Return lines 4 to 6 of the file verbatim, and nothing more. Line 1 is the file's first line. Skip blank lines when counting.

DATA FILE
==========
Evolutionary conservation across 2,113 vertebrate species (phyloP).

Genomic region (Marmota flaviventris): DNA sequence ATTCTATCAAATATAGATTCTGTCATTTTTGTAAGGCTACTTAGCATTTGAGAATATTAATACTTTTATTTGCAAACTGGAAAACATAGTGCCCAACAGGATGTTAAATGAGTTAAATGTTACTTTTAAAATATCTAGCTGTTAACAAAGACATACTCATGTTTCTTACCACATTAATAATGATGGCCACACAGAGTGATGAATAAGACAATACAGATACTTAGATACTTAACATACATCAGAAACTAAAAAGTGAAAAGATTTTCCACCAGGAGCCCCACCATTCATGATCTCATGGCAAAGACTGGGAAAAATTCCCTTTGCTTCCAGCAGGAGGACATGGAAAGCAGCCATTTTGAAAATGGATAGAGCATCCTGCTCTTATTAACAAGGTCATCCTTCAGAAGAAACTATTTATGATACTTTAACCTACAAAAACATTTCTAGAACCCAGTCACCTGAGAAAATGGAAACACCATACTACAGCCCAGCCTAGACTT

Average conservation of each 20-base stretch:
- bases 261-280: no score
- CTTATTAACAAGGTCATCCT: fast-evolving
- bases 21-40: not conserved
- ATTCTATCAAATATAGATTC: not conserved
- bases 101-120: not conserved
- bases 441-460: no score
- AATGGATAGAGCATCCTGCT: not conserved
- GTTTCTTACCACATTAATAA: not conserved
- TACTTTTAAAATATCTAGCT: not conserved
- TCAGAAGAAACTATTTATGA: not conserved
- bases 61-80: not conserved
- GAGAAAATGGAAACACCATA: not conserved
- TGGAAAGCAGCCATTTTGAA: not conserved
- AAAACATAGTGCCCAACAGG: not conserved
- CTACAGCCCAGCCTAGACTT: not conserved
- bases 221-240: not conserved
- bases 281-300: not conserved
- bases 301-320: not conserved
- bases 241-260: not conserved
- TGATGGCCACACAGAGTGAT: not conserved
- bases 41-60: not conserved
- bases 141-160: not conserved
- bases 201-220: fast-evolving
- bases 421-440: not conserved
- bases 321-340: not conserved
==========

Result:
- bases 261-280: no score
- CTTATTAACAAGGTCATCCT: fast-evolving
- bases 21-40: not conserved